Saudi teen Rahaf al-Qunun granted Canada asylum

Rahaf Mohammed al-Qunun, pictured at Bangkok airport, says she does not want to return to Saudi Arabia
Rahaf Mohammed al-Qunun, pictured at Bangkok airport, says she does not want to return to Saudi Arabia

A Saudi woman who fled her family and became stranded at Bangkok’s main airport is flying to Canada after being granted asylum status.

Rahaf Mohammed al-Qunun, 18, had been trying to reach Australia via Bangkok, but was initially told to return to Kuwait, where her family were waiting.

She refused to fly back and barricaded herself into her airport hotel room, attracting international attention.

She said she had renounced Islam, which is punishable by death in Saudi Arabia.

The UN’s refugee agency has said it considers her to be a legitimate refugee.

Refugee status is normally granted by governments, but the UNHCR can grant it where states are “unable or unwilling to do so”, according to its website.

Canadian Prime Minister Justin Trudeau told reporters: “Canada has been unequivocal that we will always stand up for human rights and women’s rights around the world. When the UN made a request of us that we grant Ms al-Qunun asylum, we accepted.”

Canada has previously angered Saudi Arabia after calling for the release of detained women’s rights activists in the country – prompting Riyadh to expel Canada’s ambassador and freeze all new trade.

The UNHCR has welcomed Canada’s decision to resettle Ms Qunun.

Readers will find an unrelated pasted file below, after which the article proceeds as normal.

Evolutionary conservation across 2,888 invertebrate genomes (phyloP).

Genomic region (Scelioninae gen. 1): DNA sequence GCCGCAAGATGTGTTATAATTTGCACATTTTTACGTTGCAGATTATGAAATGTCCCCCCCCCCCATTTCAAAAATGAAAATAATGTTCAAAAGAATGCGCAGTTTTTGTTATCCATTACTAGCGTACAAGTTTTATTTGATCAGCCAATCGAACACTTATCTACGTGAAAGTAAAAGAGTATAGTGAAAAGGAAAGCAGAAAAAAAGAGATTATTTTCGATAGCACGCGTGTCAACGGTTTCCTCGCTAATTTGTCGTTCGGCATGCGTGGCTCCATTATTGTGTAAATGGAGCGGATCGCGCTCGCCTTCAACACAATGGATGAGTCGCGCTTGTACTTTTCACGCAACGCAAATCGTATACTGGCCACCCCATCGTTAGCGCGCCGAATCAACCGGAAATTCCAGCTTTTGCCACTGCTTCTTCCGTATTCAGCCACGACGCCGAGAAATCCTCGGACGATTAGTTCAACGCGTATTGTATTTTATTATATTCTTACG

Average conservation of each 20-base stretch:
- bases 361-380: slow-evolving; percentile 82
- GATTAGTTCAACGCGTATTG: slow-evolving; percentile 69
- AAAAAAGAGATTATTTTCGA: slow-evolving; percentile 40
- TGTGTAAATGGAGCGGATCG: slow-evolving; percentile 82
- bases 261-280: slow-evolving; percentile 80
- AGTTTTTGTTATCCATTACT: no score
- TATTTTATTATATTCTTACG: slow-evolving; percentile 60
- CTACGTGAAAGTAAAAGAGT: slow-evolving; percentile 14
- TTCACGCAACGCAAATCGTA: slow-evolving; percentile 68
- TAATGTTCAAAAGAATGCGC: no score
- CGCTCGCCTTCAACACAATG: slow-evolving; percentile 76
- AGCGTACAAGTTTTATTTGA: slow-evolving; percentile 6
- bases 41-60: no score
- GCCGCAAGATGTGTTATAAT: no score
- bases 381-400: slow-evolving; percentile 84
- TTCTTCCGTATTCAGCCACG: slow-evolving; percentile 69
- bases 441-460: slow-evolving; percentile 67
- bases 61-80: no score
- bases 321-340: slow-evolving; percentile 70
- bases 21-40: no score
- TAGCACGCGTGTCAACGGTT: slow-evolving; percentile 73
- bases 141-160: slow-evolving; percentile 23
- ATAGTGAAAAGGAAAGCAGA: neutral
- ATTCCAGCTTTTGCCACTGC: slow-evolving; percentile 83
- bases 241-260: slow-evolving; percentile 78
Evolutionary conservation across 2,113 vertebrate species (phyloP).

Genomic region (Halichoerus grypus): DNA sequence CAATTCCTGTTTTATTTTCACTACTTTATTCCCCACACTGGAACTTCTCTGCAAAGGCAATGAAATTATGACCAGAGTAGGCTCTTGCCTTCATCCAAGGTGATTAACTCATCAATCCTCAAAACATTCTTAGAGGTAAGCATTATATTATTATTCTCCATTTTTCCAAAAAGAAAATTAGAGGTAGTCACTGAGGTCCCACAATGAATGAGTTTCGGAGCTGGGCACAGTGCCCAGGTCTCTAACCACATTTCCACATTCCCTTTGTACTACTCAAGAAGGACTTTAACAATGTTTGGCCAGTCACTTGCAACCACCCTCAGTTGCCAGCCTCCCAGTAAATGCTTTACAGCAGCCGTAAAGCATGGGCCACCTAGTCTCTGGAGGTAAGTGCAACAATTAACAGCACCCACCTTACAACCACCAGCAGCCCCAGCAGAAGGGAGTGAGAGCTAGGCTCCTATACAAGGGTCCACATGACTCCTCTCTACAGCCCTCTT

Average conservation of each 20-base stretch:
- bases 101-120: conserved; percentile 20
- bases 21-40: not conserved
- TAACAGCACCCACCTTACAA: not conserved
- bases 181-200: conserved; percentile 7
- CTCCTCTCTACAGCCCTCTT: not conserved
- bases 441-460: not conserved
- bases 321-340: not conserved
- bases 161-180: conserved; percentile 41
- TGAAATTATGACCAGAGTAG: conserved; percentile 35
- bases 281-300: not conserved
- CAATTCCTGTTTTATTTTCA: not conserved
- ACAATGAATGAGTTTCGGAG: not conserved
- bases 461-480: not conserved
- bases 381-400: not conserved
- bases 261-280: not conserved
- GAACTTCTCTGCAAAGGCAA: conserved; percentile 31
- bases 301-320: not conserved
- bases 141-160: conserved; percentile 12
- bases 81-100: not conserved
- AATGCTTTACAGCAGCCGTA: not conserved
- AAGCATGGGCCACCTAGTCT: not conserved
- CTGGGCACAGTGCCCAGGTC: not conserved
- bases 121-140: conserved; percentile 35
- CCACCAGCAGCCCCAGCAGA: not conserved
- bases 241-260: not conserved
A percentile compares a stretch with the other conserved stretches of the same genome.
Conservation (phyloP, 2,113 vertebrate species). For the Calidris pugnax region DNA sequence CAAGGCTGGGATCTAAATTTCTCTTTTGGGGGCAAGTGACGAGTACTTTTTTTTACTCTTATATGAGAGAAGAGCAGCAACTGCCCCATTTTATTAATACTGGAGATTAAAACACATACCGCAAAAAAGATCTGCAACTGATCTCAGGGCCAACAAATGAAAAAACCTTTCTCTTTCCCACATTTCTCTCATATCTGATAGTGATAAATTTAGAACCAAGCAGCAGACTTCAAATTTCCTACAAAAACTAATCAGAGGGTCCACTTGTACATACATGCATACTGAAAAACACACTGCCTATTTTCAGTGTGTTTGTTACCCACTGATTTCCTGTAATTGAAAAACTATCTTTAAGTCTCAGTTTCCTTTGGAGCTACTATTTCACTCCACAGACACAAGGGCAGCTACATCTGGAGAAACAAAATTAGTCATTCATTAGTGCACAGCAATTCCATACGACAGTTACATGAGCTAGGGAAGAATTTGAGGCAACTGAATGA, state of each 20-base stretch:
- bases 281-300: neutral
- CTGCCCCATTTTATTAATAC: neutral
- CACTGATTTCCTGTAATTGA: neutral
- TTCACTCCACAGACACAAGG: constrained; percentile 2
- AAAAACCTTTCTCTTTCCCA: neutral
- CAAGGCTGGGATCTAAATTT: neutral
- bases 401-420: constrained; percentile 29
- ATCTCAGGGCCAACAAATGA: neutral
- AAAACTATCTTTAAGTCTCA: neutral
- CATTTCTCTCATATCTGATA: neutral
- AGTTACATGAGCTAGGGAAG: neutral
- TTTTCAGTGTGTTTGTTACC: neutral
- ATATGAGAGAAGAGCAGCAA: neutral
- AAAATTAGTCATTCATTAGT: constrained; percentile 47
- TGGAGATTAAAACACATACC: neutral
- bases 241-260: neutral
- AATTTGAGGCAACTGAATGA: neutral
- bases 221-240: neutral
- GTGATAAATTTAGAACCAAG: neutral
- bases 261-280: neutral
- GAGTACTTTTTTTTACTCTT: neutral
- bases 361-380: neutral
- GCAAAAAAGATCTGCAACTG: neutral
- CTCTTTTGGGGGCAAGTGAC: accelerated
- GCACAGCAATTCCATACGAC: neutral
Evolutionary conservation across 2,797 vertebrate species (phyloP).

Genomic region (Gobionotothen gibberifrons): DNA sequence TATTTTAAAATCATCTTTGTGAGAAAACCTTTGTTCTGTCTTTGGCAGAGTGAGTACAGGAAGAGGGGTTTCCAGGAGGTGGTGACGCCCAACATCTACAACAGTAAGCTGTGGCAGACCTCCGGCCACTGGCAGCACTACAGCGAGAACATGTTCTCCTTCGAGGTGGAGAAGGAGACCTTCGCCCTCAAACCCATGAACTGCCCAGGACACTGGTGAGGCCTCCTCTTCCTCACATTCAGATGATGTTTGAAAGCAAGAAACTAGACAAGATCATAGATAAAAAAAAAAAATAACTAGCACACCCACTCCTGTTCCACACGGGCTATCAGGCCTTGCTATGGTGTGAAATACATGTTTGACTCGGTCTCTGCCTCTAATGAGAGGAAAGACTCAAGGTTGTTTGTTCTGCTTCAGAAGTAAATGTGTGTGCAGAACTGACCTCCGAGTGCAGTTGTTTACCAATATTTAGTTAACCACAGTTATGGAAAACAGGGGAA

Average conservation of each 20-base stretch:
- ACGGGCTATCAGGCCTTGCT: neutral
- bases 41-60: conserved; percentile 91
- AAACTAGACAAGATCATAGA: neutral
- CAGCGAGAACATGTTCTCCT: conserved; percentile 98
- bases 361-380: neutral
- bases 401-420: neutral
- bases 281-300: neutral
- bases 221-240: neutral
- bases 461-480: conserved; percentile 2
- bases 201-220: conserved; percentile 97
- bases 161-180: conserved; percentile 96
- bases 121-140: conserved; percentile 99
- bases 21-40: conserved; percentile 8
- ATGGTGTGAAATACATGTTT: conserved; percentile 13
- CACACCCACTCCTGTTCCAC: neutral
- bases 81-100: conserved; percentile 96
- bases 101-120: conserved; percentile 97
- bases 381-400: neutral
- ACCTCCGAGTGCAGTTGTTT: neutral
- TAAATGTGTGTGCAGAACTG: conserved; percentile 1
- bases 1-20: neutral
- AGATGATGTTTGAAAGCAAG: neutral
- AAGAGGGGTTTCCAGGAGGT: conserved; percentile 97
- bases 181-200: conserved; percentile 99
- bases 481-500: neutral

The UN High Commissioner for Refugees, Filippo Grandi, said: “[Her] plight has captured the world’s attention over the past few days, providing a glimpse into the precarious situation of millions of refugees worldwide.

“Refugee protection today is often under threat and cannot always be assured, but in this instance international refugee law and overriding values of humanity have prevailed.”

What happened to Rahaf Mohammed al-Qunun?

She was on a trip to Kuwait with her family, when she fled on a flight to Bangkok.

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She said she intended to take a connecting flight to Australia – and had an Australian visa – but that her passport was seized by a Saudi diplomat when he met her coming off the flight at Suvarnabhumi airport, leaving her stranded.

A Saudi envoy in Bangkok denied any official Saudi involvement in Ms Qunun’s detention.

Thai officials initially described her case as a “family problem” and said she would be repatriated back to Kuwait the next day.

However, Ms Qunun sent a series of tweets pleading for help from her airport hotel room, and her case was picked up by Human Rights Watch and journalists.

A number of countries, including Australia, have considered her case for asylum.

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